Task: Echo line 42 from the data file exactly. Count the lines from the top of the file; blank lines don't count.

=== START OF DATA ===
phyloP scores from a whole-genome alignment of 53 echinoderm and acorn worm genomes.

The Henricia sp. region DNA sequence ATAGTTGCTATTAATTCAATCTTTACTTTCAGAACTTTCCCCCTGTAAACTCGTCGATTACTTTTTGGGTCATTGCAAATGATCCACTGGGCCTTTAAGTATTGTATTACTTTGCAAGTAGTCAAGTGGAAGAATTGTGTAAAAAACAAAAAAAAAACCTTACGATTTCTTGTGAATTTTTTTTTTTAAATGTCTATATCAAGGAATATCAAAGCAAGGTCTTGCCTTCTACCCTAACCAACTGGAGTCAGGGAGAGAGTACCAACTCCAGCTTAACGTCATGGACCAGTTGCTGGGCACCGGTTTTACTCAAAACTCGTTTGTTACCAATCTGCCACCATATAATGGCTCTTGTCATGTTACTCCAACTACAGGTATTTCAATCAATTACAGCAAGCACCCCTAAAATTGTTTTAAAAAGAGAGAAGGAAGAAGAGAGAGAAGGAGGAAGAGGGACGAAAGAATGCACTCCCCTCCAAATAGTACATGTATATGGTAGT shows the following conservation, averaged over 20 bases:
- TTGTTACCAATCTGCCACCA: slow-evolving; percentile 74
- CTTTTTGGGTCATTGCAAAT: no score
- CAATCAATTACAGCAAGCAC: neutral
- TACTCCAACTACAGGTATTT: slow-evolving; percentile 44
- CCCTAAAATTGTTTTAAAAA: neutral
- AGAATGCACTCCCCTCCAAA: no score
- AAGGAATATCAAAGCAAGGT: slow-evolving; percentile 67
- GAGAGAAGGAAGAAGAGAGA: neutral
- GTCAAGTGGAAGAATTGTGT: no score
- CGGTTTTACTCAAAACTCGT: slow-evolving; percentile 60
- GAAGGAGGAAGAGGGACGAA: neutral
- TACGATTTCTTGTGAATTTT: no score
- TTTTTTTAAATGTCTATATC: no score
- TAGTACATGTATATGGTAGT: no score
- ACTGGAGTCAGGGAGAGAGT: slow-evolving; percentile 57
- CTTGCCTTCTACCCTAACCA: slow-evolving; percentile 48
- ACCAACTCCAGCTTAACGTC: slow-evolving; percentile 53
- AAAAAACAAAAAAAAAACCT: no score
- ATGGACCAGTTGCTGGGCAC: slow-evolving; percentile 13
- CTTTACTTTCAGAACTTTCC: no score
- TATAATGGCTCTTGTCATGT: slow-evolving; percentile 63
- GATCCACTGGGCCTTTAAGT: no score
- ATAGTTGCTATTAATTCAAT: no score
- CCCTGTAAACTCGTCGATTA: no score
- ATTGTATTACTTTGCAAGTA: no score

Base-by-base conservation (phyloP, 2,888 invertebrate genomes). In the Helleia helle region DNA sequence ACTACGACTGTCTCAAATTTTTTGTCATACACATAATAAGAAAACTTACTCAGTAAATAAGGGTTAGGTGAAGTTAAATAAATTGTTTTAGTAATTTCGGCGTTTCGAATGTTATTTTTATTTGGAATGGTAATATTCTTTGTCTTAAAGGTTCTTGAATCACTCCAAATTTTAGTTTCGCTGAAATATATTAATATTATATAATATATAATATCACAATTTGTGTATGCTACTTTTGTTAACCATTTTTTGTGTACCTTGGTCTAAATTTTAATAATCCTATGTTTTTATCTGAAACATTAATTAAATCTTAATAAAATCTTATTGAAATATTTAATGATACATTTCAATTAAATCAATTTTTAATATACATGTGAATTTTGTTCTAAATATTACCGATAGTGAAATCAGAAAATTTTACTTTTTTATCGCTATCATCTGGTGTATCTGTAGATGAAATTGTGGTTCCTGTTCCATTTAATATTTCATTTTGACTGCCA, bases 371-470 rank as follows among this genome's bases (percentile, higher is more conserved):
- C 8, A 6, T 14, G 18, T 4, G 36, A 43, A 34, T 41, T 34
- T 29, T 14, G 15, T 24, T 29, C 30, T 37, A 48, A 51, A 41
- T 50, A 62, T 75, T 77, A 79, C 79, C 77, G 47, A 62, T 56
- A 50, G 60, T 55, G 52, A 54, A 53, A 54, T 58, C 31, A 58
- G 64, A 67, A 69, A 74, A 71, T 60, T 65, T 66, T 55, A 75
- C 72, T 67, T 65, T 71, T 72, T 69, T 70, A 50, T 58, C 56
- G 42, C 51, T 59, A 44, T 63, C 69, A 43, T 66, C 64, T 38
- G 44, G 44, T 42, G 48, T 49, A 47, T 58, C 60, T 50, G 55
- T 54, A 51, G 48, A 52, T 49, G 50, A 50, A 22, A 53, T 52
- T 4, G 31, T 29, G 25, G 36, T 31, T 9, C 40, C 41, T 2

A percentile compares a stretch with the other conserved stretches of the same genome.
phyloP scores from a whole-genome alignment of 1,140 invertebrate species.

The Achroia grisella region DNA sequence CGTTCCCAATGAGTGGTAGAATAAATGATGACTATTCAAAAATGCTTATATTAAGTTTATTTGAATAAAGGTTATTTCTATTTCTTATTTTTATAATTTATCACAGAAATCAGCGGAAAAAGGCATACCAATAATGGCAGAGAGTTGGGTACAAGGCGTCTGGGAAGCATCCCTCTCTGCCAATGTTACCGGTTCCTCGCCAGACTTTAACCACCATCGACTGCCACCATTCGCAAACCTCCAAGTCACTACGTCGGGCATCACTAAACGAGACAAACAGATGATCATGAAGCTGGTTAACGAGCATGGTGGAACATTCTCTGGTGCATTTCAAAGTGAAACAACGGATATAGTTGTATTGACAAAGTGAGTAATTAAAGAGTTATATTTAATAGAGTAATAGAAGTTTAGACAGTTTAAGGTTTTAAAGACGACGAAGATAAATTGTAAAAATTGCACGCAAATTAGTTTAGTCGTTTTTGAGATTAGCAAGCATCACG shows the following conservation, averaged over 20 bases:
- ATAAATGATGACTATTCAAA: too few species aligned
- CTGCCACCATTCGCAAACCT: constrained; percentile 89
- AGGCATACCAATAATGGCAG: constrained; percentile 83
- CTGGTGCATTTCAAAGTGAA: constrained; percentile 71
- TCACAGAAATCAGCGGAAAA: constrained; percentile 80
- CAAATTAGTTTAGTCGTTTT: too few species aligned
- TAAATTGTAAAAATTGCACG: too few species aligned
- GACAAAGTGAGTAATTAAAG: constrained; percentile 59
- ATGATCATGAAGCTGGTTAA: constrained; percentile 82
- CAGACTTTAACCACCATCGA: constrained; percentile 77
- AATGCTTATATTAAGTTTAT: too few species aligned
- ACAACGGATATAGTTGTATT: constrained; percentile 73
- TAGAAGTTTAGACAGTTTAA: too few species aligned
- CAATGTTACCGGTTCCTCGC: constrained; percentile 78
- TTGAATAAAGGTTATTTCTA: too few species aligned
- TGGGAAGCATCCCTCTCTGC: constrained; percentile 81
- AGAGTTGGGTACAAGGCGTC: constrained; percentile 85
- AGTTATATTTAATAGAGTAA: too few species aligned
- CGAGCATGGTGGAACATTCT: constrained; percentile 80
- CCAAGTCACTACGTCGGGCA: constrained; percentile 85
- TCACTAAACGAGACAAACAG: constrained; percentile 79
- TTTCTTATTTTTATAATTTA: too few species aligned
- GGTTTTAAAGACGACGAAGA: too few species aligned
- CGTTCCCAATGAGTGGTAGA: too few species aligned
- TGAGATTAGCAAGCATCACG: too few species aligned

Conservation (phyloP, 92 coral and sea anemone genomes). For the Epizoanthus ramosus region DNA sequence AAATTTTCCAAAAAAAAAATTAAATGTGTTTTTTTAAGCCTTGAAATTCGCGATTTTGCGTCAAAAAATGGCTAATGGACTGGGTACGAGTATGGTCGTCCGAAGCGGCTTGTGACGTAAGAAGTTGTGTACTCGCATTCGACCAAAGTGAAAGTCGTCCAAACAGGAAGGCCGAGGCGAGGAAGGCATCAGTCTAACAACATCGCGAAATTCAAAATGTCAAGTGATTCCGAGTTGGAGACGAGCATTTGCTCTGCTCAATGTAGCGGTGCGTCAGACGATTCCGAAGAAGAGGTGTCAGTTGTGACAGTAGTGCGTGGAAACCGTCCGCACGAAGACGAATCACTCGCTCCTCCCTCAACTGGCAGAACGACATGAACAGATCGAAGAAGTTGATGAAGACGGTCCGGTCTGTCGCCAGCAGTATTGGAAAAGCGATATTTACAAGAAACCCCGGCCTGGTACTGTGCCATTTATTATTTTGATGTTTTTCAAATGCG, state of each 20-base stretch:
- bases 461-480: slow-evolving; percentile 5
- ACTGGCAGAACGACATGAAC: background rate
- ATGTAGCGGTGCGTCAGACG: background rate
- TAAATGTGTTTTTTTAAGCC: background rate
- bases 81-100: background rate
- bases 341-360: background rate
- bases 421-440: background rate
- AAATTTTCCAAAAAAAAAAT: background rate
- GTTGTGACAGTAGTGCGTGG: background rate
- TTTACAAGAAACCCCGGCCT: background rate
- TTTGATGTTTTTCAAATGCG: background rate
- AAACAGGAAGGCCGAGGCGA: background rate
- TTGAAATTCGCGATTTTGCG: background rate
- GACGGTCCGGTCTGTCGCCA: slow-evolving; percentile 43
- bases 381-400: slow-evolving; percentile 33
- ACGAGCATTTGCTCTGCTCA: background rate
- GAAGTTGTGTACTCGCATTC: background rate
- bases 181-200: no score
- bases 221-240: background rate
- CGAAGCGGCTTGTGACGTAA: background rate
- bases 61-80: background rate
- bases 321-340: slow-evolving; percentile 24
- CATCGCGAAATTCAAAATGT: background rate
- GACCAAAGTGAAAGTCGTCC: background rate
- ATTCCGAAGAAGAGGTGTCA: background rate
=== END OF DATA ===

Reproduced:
- ATAAATGATGACTATTCAAA: too few species aligned